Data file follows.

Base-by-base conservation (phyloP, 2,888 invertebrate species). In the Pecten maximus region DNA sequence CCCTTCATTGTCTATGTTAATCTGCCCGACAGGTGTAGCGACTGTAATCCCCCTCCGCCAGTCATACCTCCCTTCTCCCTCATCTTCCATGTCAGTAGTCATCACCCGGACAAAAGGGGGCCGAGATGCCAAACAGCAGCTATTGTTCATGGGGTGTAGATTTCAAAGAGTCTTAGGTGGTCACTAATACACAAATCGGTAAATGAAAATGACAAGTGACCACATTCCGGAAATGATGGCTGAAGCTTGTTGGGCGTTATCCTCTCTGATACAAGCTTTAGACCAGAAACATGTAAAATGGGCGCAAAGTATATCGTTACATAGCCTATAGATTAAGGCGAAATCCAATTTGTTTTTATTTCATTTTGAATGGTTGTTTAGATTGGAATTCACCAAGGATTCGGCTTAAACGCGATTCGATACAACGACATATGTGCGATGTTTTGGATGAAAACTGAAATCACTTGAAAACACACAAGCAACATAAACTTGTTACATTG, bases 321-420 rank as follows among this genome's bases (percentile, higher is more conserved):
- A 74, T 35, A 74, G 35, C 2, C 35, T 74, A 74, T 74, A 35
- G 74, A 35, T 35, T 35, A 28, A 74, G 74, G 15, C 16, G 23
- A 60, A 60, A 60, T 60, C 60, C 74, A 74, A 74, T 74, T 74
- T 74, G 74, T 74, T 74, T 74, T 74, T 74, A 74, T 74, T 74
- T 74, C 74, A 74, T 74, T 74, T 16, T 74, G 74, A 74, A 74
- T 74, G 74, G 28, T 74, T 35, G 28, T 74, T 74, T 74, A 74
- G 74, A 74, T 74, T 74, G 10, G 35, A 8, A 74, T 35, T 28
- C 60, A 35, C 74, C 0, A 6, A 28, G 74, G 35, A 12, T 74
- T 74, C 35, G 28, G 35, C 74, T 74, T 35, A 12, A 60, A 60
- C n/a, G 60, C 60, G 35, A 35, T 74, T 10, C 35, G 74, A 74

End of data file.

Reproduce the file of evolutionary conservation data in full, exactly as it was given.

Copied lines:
Base-by-base conservation (phyloP, 2,888 invertebrate species). In the Pecten maximus region DNA sequence CCCTTCATTGTCTATGTTAATCTGCCCGACAGGTGTAGCGACTGTAATCCCCCTCCGCCAGTCATACCTCCCTTCTCCCTCATCTTCCATGTCAGTAGTCATCACCCGGACAAAAGGGGGCCGAGATGCCAAACAGCAGCTATTGTTCATGGGGTGTAGATTTCAAAGAGTCTTAGGTGGTCACTAATACACAAATCGGTAAATGAAAATGACAAGTGACCACATTCCGGAAATGATGGCTGAAGCTTGTTGGGCGTTATCCTCTCTGATACAAGCTTTAGACCAGAAACATGTAAAATGGGCGCAAAGTATATCGTTACATAGCCTATAGATTAAGGCGAAATCCAATTTGTTTTTATTTCATTTTGAATGGTTGTTTAGATTGGAATTCACCAAGGATTCGGCTTAAACGCGATTCGATACAACGACATATGTGCGATGTTTTGGATGAAAACTGAAATCACTTGAAAACACACAAGCAACATAAACTTGTTACATTG, bases 321-420 rank as follows among this genome's bases (percentile, higher is more conserved):
- A 74, T 35, A 74, G 35, C 2, C 35, T 74, A 74, T 74, A 35
- G 74, A 35, T 35, T 35, A 28, A 74, G 74, G 15, C 16, G 23
- A 60, A 60, A 60, T 60, C 60, C 74, A 74, A 74, T 74, T 74
- T 74, G 74, T 74, T 74, T 74, T 74, T 74, A 74, T 74, T 74
- T 74, C 74, A 74, T 74, T 74, T 16, T 74, G 74, A 74, A 74
- T 74, G 74, G 28, T 74, T 35, G 28, T 74, T 74, T 74, A 74
- G 74, A 74, T 74, T 74, G 10, G 35, A 8, A 74, T 35, T 28
- C 60, A 35, C 74, C 0, A 6, A 28, G 74, G 35, A 12, T 74
- T 74, C 35, G 28, G 35, C 74, T 74, T 35, A 12, A 60, A 60
- C n/a, G 60, C 60, G 35, A 35, T 74, T 10, C 35, G 74, A 74